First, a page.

The official list of VPG certified CFexpress cards has been released
Memory cards have various speed classes and specifications. With SD card specs, for example, we’ve got things like V30 to guarantee 30MB/sec sustained write speeds. For UHS-II SD, that goes up to V60 and V90, denoting 60MB/sec and 90MB/sec, respectively.
With CFexpress, “V” has become “VPG”, the Video Performance Guarantee. Until now, few cards have met the requirements to bear the symbols but now the CompactFlash Association has published a list of certified cards.
What is Video Performance Guarantee (VPG)?
Much like the V30, V60 and V90 specifications for SD cards, CFexpress has a similar annotation for minimum guaranteed right speeds. It’s called the Video Performance Guarantee (VPG) and current specifications exist for VPG200 and VPG400. These specifications offer 200MB/sec and 400Mb/sec minimum guaranteed write speeds, respectively.
The Video Performance Guarantee (VPG) is a standard established by the CompactFlash Association to ensure that memory cards can handle the high data rates required for video recording.
The VPG classes marked by the logos on the card (e.g., VPG200, VPG400) indicate the minimum number of megabytes per second (MB/s) that the card can write continuously. Higher VPG ratings are indicative of better performance enabling more demanding video formats like 4K as well as allowing high-frame-rate recordings to be captured reliably.CompactFlash Association
The CompactFlash association tells DIYP that for VPG certification, each manufacturer is required to use a CFA-approved tester which runs various scripts on their card to determine whether or not it meets the required specifications.
These results are then sent to a CFA-approved lab to confirm they’re authentic. Assuming they are, it’s passed along to the CompactFlash Association for certification. The CFA themselves don’t actually test the cards themselves.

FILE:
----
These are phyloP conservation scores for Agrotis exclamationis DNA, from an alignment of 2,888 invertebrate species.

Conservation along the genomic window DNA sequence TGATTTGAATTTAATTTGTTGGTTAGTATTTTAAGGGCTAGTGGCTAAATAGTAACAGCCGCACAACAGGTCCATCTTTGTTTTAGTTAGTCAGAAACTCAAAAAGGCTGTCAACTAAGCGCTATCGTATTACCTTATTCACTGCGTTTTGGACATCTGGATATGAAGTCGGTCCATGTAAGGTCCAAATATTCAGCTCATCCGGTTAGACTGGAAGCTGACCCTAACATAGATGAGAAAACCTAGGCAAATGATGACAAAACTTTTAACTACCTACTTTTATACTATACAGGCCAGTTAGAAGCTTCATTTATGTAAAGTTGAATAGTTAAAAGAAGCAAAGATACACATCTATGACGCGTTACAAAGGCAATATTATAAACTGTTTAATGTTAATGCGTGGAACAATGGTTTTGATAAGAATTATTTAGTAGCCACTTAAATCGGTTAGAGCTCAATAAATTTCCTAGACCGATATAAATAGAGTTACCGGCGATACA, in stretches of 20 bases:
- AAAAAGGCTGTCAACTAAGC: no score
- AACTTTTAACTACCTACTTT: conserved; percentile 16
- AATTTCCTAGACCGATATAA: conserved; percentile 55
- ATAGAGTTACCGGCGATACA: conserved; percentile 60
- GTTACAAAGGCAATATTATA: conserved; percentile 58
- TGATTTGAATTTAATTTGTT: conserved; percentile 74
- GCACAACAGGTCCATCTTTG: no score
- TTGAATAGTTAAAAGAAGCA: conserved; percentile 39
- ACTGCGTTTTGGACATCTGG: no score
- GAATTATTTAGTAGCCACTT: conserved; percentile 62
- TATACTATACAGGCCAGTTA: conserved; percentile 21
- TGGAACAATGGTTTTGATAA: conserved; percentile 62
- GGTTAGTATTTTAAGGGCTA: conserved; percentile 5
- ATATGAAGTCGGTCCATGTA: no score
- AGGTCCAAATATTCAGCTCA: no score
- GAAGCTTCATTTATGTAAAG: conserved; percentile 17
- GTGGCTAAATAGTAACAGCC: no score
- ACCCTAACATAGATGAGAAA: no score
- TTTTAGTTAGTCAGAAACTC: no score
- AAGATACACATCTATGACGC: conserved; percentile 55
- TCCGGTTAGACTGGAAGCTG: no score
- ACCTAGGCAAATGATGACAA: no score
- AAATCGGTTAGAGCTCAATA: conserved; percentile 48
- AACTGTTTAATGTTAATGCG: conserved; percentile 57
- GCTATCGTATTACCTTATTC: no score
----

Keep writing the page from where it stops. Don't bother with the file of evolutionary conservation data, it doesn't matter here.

Why is VPG important?
VPG specifications are required to ensure that a camera is able to save data at the speed your camera requires. If you use a card that’s too slow, your footage may appear garbled and choppy, your camera might randomly stop recording, or it may not start recording at all.
The CompactFlash Association told DIYP in an email that cameras from some manufacturers, look to see what type of CFexpress card is inserted into the camera. VPG cards have a particular digital flag set that the camera can recognise to know that it’s a VPG card with guaranteed minimum write speeds.
When such a camera sees a VPG flag, it unlocks certain shooting modes that it knows the memory card can handle. Without the VPG flag set, some shooting modes are disabled. For example on the Sony A7S III (buy here), 120/240fps modes are disabled without a VPG200 or VPG400 memory card.
About this list…
The list contains many names you’ll be familiar with. Delkin, Exascend, Lexar, Nextorage, ProGrade, SanDisk, and Sony are all there, along with lesser-known Phison. Surprisingly, however, SanDisk only has a single card in the list.
The CompactFlash Association is releasing this list now, as they say some manufacturers have been enabling the VPG flags without going through the full certification process – cards that may not actually meet the specifications. They want to help ensure that customers know what they’re buying.